What is Adsorption?
When a solid surface is brought in contact with a gas or liquid, molecules from the gas or liquid starts to collect at the surface of the solid. This phenomenon of a collection of gas or liquid molecules on the surface of the solid is known as adsorption. A substance which accumulates on the solid surface is known as adsorbate and the solid surface on which it occurs is known as an adsorbent.
Factors affecting the extent of adsorption
The extent to which adsorption will happen on a solid surface depends on the following factors:
Nature of adsorbent
The adsorption of the gas depends on the nature of the adsorbent. A gas can be adsorbed on different absorbent surfaces in different amounts. For example, Hydrogen is weakly adsorbed on the alumina surface whereas it is strongly adsorbed on the nickel surface under certain conditions.
When we increase the surface area of the adsorbent there is an increase in the adsorption of gases. This is because when we increase the surface area there is more number of adsorbing sites. So finely divided solids and some porous substances are good adsorbents.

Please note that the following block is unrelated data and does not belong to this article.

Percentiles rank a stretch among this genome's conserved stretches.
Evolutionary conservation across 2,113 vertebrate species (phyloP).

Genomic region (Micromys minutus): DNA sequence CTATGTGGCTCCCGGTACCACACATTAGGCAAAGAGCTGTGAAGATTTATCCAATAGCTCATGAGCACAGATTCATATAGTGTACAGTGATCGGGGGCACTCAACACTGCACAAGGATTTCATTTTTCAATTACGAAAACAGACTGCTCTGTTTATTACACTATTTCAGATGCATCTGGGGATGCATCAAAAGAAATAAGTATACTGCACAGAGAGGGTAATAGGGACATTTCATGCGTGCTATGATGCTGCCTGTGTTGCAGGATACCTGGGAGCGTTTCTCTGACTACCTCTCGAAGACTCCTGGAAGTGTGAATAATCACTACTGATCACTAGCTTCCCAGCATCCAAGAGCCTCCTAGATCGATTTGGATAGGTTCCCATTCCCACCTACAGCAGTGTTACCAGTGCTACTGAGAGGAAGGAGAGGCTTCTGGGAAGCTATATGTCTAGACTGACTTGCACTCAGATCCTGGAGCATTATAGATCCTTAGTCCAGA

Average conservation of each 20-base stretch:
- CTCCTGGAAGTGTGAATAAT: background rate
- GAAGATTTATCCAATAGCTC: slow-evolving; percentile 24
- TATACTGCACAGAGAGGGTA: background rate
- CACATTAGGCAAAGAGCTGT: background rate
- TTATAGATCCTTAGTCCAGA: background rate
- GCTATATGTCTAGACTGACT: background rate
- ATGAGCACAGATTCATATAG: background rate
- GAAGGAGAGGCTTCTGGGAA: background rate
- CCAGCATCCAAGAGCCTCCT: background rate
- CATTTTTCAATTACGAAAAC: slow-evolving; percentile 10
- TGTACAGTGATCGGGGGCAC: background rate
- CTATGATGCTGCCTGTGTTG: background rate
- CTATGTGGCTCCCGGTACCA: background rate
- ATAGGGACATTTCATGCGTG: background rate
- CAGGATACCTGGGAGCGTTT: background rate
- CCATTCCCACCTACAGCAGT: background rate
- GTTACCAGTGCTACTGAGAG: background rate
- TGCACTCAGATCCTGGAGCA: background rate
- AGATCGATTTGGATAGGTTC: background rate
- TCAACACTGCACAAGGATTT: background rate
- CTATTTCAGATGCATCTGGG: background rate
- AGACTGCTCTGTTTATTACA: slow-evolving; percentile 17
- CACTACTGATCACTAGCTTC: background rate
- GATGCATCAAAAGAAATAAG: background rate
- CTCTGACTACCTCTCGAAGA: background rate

Nature of the gas
In general, if a gas is more liquefiable it will be more easily absorbed. For example, gases like NH3, HCl, Cl2, CO2, which can be liquefied easily are more readily adsorbed on the solids surface rather than permanent gases like O2, H2, etc.
The heat of adsorption can be defined as the energy liberated when 1 g mol of a gas is adsorbed on a solid surface. When the temperature is increased the kinetic energy of the gas molecules also increases which results in more number of collisions between the molecules and the surface.
On the solid surface, there is a fixed number of adsorption sites where gas molecules can be adsorbed. Initially when the pressure has increased the rate of adsorption increases due to an increase in the gas molecules striking on the surface. Thus, an increase in the pressure increases the rate of adsorption linearly. But after sometime, it will reach a point when the pressure has no effect on the rate of adsorption as the number of adsorption sites is fixed and no more adsorption can happen in those sites. Hence, at that point, the extent of adsorption will be independent of the pressure.
This was just a brief layout about the factors affecting the adsorption of gases on a solid surface. To know more about the adsorption and have deep knowledge in surface chemistry, please visit BYJU’S.